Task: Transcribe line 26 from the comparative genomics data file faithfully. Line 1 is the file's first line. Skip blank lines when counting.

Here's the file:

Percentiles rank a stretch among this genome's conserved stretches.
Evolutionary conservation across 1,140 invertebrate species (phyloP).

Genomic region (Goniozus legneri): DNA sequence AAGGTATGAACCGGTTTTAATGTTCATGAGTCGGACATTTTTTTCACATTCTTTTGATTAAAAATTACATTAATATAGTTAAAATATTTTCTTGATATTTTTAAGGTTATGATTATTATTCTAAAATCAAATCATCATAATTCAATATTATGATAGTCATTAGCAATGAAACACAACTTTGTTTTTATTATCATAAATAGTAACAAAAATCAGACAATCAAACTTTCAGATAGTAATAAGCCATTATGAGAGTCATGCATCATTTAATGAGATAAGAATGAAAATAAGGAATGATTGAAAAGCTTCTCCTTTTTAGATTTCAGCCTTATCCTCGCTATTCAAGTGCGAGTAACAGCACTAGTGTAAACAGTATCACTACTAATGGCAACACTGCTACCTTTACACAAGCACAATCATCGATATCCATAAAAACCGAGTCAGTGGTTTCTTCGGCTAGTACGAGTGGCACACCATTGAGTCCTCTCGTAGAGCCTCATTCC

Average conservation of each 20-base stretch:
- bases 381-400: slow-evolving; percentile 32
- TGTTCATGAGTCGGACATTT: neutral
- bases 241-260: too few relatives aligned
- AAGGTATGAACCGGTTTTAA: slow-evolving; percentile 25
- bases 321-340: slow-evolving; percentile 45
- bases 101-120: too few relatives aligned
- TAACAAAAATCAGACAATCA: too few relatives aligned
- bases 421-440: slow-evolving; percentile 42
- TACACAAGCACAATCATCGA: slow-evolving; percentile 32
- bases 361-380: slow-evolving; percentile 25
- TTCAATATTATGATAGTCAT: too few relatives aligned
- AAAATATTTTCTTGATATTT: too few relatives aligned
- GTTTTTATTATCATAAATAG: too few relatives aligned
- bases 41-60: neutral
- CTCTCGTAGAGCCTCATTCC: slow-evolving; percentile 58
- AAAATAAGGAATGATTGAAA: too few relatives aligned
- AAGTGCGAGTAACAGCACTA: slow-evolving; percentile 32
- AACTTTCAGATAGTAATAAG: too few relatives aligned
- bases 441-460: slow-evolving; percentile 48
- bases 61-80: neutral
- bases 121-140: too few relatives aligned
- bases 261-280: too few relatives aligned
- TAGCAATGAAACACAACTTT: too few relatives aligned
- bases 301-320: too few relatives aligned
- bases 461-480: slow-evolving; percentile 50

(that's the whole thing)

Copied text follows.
- bases 261-280: too few relatives aligned